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Faculty & Research


Human Judgement is Heavy Tailed: Empirical Evidence and Implications for the Aggregation of Estimates and Forecasts

Working Paper
How frequent are large disagreements in human judgment? The substantial literature relating to expert assessments of real-valued quantities and their aggregation almost universally assumes that errors follow a jointly normal distribution. The authors investigate this question empirically using 17 datasets that include over 20,000 estimates and forecasts. The authors find incontrovertible evidence for excess kurtosis, that is, of fat tails. Despite the diversity of the analyzed datasets as regards to the degree of uncertainty about the quantity being assessed and to the level of expertise and sophistication of those making the assessments, the authors find consistency in the frequency with which an expert is in large disagreement with the consensus. Fitting a generalized normal distribution to the data, the authors find values for the shape parameter ranging from 1 to 1.6 (where 1 is the double-exponential distribution, and 2 the normal distribution). This has important implications, in particular for the aggregation of expert estimates and forecasts. The authors describe optimal Bayesian aggregation with heavy tails, and propose a simple average-median average heuristic that performs well for the range of empirically observed distributions.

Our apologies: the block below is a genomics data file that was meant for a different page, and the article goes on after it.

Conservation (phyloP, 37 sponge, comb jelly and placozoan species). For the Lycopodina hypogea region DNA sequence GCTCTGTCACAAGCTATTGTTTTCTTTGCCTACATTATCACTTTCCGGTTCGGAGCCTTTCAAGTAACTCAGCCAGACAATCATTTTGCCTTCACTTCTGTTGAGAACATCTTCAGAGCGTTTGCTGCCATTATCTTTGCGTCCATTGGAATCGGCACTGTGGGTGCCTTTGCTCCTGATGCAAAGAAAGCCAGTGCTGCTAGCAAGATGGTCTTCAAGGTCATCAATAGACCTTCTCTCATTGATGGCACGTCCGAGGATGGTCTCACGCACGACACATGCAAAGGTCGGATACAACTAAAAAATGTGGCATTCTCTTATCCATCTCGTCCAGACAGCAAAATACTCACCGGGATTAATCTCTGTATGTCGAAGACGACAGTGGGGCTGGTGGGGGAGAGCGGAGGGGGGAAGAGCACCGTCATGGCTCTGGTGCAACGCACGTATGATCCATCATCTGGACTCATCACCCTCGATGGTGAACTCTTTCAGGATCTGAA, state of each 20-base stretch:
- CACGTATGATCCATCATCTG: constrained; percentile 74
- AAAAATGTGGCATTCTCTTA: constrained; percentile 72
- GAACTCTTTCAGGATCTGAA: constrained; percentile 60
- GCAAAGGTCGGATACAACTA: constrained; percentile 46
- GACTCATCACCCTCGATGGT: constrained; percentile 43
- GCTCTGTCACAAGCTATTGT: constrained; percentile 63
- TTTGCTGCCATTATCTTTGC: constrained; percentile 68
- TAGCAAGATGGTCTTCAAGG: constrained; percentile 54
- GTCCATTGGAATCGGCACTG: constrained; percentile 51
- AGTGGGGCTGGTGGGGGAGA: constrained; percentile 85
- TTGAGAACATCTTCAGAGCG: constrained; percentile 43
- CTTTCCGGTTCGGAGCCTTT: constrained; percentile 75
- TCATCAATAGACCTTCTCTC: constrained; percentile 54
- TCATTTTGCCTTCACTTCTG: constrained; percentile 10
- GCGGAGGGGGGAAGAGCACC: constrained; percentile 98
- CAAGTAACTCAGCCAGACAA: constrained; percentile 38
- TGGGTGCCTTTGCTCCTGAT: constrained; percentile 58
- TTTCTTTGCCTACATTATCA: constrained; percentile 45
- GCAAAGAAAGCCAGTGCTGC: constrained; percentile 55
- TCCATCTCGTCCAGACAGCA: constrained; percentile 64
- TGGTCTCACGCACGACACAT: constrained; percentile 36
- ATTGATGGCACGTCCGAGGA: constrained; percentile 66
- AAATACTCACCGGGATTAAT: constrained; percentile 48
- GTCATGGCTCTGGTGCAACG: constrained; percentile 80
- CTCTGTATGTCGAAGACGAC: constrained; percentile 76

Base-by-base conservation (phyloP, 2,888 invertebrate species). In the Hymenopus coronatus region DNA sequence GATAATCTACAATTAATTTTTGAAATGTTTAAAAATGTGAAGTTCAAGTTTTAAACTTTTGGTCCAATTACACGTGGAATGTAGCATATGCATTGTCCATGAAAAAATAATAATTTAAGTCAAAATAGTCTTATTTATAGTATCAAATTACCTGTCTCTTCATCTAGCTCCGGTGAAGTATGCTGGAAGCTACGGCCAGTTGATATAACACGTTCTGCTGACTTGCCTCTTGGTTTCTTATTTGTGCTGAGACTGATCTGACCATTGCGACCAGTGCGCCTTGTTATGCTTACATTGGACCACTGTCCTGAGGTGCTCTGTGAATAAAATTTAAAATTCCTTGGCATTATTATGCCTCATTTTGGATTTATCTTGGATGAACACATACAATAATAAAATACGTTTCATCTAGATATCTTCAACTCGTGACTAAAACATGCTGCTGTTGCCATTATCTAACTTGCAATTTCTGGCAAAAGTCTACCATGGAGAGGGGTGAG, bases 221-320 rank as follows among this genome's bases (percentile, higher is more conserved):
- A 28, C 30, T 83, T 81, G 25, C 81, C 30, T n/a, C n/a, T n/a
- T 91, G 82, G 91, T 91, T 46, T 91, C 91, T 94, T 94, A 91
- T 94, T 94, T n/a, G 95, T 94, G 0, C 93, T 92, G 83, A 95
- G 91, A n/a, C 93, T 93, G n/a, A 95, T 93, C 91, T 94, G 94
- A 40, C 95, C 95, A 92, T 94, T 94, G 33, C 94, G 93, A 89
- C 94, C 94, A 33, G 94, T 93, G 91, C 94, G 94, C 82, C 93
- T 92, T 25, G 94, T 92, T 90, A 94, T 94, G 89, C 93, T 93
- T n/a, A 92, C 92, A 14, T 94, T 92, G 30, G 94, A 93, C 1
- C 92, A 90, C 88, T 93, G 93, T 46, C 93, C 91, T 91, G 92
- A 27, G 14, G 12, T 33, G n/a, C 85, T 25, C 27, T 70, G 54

Associate Professor of Decision Sciences